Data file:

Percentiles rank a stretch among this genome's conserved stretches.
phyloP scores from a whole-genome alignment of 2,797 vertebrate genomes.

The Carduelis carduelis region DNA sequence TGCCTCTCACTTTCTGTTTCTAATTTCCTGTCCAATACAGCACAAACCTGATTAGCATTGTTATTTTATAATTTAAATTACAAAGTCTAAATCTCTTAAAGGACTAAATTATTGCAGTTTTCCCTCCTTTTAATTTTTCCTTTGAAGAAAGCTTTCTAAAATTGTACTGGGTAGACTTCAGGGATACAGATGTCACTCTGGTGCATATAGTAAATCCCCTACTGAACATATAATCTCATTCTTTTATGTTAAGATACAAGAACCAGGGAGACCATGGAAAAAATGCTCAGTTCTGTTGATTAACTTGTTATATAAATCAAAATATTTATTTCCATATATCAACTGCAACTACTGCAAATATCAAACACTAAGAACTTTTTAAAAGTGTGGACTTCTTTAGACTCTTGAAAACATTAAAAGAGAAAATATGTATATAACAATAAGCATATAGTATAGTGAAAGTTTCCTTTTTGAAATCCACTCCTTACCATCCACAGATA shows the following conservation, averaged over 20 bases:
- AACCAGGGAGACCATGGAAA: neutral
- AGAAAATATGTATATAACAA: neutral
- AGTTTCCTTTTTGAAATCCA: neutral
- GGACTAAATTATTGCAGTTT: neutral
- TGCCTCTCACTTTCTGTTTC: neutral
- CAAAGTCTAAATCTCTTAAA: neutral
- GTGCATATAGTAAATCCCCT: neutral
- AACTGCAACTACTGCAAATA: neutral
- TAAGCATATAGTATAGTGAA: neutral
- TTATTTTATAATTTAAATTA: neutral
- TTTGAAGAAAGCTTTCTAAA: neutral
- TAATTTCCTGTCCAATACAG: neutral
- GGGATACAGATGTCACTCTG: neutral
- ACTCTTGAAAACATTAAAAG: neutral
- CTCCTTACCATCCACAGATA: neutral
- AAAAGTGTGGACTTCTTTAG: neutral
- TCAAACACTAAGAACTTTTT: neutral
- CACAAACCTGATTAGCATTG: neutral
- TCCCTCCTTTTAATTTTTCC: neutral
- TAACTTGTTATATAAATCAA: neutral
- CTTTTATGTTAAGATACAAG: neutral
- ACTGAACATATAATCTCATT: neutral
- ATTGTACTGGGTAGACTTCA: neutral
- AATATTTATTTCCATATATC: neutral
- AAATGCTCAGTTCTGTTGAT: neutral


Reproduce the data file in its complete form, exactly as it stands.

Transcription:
Percentiles rank a stretch among this genome's conserved stretches.
phyloP scores from a whole-genome alignment of 2,797 vertebrate genomes.

The Carduelis carduelis region DNA sequence TGCCTCTCACTTTCTGTTTCTAATTTCCTGTCCAATACAGCACAAACCTGATTAGCATTGTTATTTTATAATTTAAATTACAAAGTCTAAATCTCTTAAAGGACTAAATTATTGCAGTTTTCCCTCCTTTTAATTTTTCCTTTGAAGAAAGCTTTCTAAAATTGTACTGGGTAGACTTCAGGGATACAGATGTCACTCTGGTGCATATAGTAAATCCCCTACTGAACATATAATCTCATTCTTTTATGTTAAGATACAAGAACCAGGGAGACCATGGAAAAAATGCTCAGTTCTGTTGATTAACTTGTTATATAAATCAAAATATTTATTTCCATATATCAACTGCAACTACTGCAAATATCAAACACTAAGAACTTTTTAAAAGTGTGGACTTCTTTAGACTCTTGAAAACATTAAAAGAGAAAATATGTATATAACAATAAGCATATAGTATAGTGAAAGTTTCCTTTTTGAAATCCACTCCTTACCATCCACAGATA shows the following conservation, averaged over 20 bases:
- AACCAGGGAGACCATGGAAA: neutral
- AGAAAATATGTATATAACAA: neutral
- AGTTTCCTTTTTGAAATCCA: neutral
- GGACTAAATTATTGCAGTTT: neutral
- TGCCTCTCACTTTCTGTTTC: neutral
- CAAAGTCTAAATCTCTTAAA: neutral
- GTGCATATAGTAAATCCCCT: neutral
- AACTGCAACTACTGCAAATA: neutral
- TAAGCATATAGTATAGTGAA: neutral
- TTATTTTATAATTTAAATTA: neutral
- TTTGAAGAAAGCTTTCTAAA: neutral
- TAATTTCCTGTCCAATACAG: neutral
- GGGATACAGATGTCACTCTG: neutral
- ACTCTTGAAAACATTAAAAG: neutral
- CTCCTTACCATCCACAGATA: neutral
- AAAAGTGTGGACTTCTTTAG: neutral
- TCAAACACTAAGAACTTTTT: neutral
- CACAAACCTGATTAGCATTG: neutral
- TCCCTCCTTTTAATTTTTCC: neutral
- TAACTTGTTATATAAATCAA: neutral
- CTTTTATGTTAAGATACAAG: neutral
- ACTGAACATATAATCTCATT: neutral
- ATTGTACTGGGTAGACTTCA: neutral
- AATATTTATTTCCATATATC: neutral
- AAATGCTCAGTTCTGTTGAT: neutral